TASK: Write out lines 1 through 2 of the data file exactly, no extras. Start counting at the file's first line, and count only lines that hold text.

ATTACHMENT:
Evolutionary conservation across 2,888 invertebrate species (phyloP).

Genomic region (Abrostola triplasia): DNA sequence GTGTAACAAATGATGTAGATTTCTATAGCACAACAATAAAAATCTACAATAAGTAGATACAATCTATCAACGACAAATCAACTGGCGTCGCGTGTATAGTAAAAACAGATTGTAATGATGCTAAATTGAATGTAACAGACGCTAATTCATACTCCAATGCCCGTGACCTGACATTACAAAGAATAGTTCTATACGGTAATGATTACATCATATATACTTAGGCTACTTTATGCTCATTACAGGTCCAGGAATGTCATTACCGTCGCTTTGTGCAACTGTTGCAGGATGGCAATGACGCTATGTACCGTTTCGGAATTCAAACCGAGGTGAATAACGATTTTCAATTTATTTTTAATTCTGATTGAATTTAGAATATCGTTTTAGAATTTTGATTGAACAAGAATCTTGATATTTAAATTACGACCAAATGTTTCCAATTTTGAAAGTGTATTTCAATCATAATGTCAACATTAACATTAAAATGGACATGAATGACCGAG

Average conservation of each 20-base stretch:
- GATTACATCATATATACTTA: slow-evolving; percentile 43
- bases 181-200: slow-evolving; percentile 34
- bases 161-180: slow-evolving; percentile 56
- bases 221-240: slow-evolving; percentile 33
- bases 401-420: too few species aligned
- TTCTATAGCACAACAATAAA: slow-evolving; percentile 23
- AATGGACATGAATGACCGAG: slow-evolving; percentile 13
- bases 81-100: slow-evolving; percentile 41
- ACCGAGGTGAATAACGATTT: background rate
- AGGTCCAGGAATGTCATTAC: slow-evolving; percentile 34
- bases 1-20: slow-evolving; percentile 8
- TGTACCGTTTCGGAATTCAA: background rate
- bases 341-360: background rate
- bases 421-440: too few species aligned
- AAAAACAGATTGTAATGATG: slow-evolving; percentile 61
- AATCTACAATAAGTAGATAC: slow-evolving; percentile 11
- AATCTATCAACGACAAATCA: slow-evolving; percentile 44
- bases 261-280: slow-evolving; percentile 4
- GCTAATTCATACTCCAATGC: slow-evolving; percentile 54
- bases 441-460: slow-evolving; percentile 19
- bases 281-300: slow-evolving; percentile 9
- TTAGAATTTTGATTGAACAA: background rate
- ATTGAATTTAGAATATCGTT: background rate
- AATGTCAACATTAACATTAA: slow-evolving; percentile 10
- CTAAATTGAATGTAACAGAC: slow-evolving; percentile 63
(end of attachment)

Evolutionary conservation across 2,888 invertebrate species (phyloP).

Genomic region (Abrostola triplasia): DNA sequence GTGTAACAAATGATGTAGATTTCTATAGCACAACAATAAAAATCTACAATAAGTAGATACAATCTATCAACGACAAATCAACTGGCGTCGCGTGTATAGTAAAAACAGATTGTAATGATGCTAAATTGAATGTAACAGACGCTAATTCATACTCCAATGCCCGTGACCTGACATTACAAAGAATAGTTCTATACGGTAATGATTACATCATATATACTTAGGCTACTTTATGCTCATTACAGGTCCAGGAATGTCATTACCGTCGCTTTGTGCAACTGTTGCAGGATGGCAATGACGCTATGTACCGTTTCGGAATTCAAACCGAGGTGAATAACGATTTTCAATTTATTTTTAATTCTGATTGAATTTAGAATATCGTTTTAGAATTTTGATTGAACAAGAATCTTGATATTTAAATTACGACCAAATGTTTCCAATTTTGAAAGTGTATTTCAATCATAATGTCAACATTAACATTAAAATGGACATGAATGACCGAG